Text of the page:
Twitter. Facebook. LinkedIn. Blogging. Podcasting. Google Buzz. Flickr. YouTube. Bebo. Tumblr. Jaiku. Plaxo. Hi5. MySpace. Orkut. Photobucket. Audioboo. Ning. The list goes on and on.
There are literally hundreds of social media spaces you and your company can be involved in, so when is it all too much?
There is no one right answer to this question. Different companies–based on their size, resources, industry and personality–are going to find that they have different tolerances for how much time they can dedicate to social media marketing.
Some business owners feel a blog is too much of a distraction while others have more profiles than Jason Bourne. Personally, I think the solution is probably somewhere in the middle. There’s no denying the benefits of social media marketing; increased online visibility, quality site traffic, and increased customer loyalty are just a few of the reasons to jump in. However, if social media is keeping you from doing your job, it’s time to re-evaluate your priorities. Joel Spolsky of Fog Creek Software recently signed off from his Inc. magazine gig and his blog to focus on other elements of his business.
While there may not be one right answer, there is a way to determine the right answer for you, and it starts with your business goals.
Keep Your Eyes on the Prize
That’s right, it’s Business 101. What are your business goals? Is to increase sales? Build your brand? Improve customer retention? Grow your membership? Motivate people to lose weight, go green, or contact their senator?
Without knowing exactly what your goals are, it’s impossible to know which tactics are going to get you there.
Focus Your Activity
Once you have a list of your top 2 or 3 goals, take a look at your social media activities. If your Flickr account isn’t helping you reach your goals, drop it like a hot potato. (Or at least put it on hold and concentrate on other things.) If your podcast isn’t driving traffic to your Web site, put it on hiatus. Ditto with YouTube, your blog, or any other site you may be active on.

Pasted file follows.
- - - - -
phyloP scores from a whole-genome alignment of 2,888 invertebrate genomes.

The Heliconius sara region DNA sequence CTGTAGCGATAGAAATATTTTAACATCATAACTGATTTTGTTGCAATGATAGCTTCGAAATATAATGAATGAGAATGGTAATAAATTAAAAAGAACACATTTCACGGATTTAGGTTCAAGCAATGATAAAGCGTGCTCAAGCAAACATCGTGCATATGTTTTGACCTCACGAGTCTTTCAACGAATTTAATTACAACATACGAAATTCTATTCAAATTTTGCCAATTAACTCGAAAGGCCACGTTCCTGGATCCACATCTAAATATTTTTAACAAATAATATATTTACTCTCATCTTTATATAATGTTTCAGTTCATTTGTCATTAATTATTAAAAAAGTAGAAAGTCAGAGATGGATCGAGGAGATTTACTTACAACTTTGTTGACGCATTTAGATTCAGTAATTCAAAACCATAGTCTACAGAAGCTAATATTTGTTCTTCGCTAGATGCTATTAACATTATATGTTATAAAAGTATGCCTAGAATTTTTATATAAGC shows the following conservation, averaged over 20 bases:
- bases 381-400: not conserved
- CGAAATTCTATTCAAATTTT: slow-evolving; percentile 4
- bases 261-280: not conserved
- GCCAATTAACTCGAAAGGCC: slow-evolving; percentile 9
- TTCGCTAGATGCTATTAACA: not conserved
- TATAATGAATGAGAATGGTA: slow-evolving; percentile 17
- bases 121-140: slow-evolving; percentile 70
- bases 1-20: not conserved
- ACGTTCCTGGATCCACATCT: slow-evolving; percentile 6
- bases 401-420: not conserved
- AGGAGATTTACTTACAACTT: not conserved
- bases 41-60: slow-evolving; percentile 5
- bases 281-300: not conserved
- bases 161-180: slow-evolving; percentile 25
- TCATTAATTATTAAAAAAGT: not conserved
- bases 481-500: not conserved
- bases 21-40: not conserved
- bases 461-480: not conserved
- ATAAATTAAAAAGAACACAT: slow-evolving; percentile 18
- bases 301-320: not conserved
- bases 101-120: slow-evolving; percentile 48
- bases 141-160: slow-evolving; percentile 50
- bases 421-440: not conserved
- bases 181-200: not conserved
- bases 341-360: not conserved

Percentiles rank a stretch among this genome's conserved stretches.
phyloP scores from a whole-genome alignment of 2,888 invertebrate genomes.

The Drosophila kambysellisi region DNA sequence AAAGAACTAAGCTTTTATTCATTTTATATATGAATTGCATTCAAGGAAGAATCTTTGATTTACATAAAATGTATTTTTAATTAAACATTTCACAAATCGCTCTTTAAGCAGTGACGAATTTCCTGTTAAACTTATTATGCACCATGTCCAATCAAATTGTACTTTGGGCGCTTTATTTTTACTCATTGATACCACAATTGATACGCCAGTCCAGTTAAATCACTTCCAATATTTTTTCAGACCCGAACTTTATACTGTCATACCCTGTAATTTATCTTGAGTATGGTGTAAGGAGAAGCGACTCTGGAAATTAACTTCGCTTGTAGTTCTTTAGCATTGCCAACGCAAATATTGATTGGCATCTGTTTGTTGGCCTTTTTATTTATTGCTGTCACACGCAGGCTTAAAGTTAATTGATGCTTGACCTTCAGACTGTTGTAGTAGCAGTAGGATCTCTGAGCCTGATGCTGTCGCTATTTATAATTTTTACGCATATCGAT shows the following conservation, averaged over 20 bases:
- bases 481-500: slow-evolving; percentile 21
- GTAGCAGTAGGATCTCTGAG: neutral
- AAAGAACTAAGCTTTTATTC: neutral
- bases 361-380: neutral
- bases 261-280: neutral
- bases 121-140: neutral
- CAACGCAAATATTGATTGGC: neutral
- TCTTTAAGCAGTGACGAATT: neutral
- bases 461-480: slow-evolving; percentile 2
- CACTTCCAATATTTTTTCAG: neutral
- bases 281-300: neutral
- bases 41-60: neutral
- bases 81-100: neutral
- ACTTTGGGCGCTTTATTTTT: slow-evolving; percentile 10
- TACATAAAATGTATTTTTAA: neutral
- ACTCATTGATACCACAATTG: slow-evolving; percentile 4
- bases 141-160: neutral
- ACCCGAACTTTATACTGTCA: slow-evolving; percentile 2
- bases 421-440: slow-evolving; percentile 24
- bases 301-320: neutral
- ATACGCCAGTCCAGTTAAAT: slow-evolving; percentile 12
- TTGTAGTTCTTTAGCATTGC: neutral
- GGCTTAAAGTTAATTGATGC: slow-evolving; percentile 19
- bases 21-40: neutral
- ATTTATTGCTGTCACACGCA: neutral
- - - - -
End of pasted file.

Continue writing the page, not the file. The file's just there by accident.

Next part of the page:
Don’t worry that ignoring certain sites may reduce your influence there, unless your goal is influence at that site. Dropping karma points at Plurk won’t shutter your business. Blog comments aren’t sales. YouTube subscribers don’t keep the lights on. (All of these activities may lead to business, and this may be where you should be putting your energy. However, this could be the very activity that’s distracting you from your goal and sapping your energy.)
Recently I’ve spoken to a lot of well meaning people who are treating social media sites like spinning plates, dashing from one to the other to keep them from falling, but accomplishing little else. The best thing some of these people could do for their business is let a few of those plates fall.
Measure Your Success (and Failure)
One way to determine the effectiveness of a social media site is by looking at your site’s analytics. By looking at your site traffic you can determine where your best traffic is coming from, be it Twitter, Facebook or your blog. You may also be able to determine where the best traffic is coming from…the people buying from you, or at least filling out your contact forms for more information.
When you’re feeling comfortable again with your social media activity, and you’re ready to add more to your plate, poll some of your newest and best customers and ask them where they hang out online…chances are other future customers are hanging out there, too.